Up and Down and Back Again

You’d think after three years that this ‘healthy lifestyle’ would be an intrinsic part of my life; a natural habit that I don’t have to think about. But it is never that way. For me it is a continuous struggle. It scares me how easily I fall off the wagon, how easily I can stop thinking about what I eat, how easily I lose my focus.

Why have I fallen off again? It started as festive overindulgence. Or being too daydreamy and loved up to bother with the gym. Or working 6 or 7 day weeks thus not making time to plan healthy meals.

There’s also complacency. When you’ve lost a shitload of weight, the equivalent of an average woman, it’s so easy to think you’re on top of things, that the weight will surely keep coming off. But there’s still another twenty kilos to go. I just stopped putting in the effort. I stopped thinking of my weight as an issue. When there’s suddenly this someone who likes you for who you are, you start to think you’re not so bad and put the thought of those last twenty kilos to the back of your mind.

Now here’s where it gets strange. While I’ve never felt so happy and cared for, there’s another part of me that has felt dark and miserable. There’s been this anger quietly simmering, frustration at having to work two jobs to earn so little, crankiness from being so tired all the time. Then there’s my first British winter. When it gets dark at 4 o’clock, all I’ve wanted to do was crawl into bed and hide when I get home, rather than bounce off to the gym.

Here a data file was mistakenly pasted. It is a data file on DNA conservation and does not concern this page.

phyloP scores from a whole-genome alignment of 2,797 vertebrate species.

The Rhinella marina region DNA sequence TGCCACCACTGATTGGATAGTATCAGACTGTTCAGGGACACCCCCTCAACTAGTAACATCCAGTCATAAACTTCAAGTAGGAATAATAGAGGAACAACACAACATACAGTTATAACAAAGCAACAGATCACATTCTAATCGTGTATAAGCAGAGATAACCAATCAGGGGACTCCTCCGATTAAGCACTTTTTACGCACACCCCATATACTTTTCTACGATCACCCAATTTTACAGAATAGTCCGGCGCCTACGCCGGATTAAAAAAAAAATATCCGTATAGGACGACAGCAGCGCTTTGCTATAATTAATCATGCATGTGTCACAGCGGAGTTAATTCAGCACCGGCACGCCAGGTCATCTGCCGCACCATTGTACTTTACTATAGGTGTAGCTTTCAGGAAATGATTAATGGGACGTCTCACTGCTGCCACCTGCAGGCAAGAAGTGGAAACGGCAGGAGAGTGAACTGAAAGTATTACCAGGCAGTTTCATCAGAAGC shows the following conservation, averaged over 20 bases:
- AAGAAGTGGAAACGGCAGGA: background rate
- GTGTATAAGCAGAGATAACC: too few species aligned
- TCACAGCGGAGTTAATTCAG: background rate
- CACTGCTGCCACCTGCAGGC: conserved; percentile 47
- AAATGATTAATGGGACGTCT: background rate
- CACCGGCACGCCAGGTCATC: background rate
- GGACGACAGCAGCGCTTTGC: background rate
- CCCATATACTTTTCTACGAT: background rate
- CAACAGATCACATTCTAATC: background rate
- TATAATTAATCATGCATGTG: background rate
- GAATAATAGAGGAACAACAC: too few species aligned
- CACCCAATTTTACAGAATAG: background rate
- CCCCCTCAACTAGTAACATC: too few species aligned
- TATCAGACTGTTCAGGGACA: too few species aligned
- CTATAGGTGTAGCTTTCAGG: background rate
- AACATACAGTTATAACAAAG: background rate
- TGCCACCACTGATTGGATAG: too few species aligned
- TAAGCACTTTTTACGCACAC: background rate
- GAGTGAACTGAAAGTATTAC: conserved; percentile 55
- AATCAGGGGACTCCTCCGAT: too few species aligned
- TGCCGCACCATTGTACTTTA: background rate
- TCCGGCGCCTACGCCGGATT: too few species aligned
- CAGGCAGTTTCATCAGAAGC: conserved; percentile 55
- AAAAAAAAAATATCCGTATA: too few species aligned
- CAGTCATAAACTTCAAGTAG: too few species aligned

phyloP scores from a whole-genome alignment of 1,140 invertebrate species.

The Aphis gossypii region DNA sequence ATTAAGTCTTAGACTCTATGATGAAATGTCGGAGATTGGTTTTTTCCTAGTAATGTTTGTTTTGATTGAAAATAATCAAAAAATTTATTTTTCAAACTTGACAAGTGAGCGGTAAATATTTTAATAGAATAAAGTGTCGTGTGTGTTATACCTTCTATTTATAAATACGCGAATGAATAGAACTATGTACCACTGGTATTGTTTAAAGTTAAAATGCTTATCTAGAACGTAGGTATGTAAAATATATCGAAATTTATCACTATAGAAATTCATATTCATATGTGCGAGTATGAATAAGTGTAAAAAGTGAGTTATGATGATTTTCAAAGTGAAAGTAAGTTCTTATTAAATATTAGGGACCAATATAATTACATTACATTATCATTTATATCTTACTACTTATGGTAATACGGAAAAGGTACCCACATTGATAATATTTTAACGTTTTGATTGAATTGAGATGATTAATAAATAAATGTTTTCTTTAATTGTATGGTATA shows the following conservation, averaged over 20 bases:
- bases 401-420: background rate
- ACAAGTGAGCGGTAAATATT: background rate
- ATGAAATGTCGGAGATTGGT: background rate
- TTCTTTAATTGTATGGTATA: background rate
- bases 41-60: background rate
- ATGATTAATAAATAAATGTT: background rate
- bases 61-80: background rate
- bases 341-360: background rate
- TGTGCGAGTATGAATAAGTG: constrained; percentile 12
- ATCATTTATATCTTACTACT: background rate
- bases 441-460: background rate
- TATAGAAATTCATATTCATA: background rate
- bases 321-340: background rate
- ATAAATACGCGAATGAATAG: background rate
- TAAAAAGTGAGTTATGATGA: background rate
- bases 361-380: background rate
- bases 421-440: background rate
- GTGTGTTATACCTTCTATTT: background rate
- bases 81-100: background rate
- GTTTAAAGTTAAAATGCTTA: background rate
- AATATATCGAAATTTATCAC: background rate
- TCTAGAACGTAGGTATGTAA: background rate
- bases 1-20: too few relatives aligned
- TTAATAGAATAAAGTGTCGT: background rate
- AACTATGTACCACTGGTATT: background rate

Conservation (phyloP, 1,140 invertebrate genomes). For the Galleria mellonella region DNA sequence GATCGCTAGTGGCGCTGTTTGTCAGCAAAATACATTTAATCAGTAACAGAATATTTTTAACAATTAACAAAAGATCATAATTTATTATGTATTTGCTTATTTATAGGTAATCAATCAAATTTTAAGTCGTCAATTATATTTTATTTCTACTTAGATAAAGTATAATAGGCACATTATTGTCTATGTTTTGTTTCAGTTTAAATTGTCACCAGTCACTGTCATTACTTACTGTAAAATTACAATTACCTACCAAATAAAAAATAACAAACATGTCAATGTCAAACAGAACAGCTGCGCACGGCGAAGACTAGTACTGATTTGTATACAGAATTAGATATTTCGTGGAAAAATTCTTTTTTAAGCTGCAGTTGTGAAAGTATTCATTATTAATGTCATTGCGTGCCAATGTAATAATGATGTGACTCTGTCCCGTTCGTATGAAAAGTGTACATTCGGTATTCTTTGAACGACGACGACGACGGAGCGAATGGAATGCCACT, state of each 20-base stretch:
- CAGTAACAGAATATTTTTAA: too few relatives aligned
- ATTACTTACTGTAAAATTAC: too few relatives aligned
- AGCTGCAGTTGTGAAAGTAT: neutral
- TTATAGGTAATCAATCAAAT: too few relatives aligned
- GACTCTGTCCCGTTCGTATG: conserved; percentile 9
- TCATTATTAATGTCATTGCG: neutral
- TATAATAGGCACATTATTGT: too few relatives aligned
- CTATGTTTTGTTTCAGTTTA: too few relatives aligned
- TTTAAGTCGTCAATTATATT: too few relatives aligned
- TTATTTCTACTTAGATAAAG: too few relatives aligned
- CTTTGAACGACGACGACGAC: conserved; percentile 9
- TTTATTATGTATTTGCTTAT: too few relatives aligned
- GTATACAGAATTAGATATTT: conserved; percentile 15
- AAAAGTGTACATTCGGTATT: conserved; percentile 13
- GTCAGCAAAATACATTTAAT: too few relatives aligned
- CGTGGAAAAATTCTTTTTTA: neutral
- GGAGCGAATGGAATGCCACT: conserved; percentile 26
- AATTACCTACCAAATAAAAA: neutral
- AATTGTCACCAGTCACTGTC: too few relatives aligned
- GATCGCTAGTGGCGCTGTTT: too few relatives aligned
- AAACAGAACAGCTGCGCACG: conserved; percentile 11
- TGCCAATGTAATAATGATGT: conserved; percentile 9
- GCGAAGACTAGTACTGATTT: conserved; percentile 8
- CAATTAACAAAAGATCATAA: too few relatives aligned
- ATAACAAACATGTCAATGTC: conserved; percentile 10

The problem is, it’s taken me so long to see this unhappiness and return to bad habits. As ridiculous as it sounds, I’ve been so busy and/or tired to notice how I’d stopped taking the stairs at work, how household tasks like laundry and cleaning were too overwhelming to tackle, how I kept stopping at the corner store on my way home to get a Mars bar.

Finally on Sunday it came to a head. I actually had the day off for once, and when I was in the blackest mood. Have you ever just woken up and loathed yourself? Just felt like your whole being was nothing more than a huge puddle of flesh and a tiny paranoid brain? The Boy was there and trying to talk to me but all I could do was scrunch over one side of the bed and hope he wouldn’t notice me. All day long I proceeded to make stupid little irrational comments. Like making breakfast, there were only two pieces of bread, I insisted he eat them. He asked why, I pointed to my body and just shrugged, "Well, come on!".

He shook his head, totally bewildered, "Why do you say things like that about yourself?"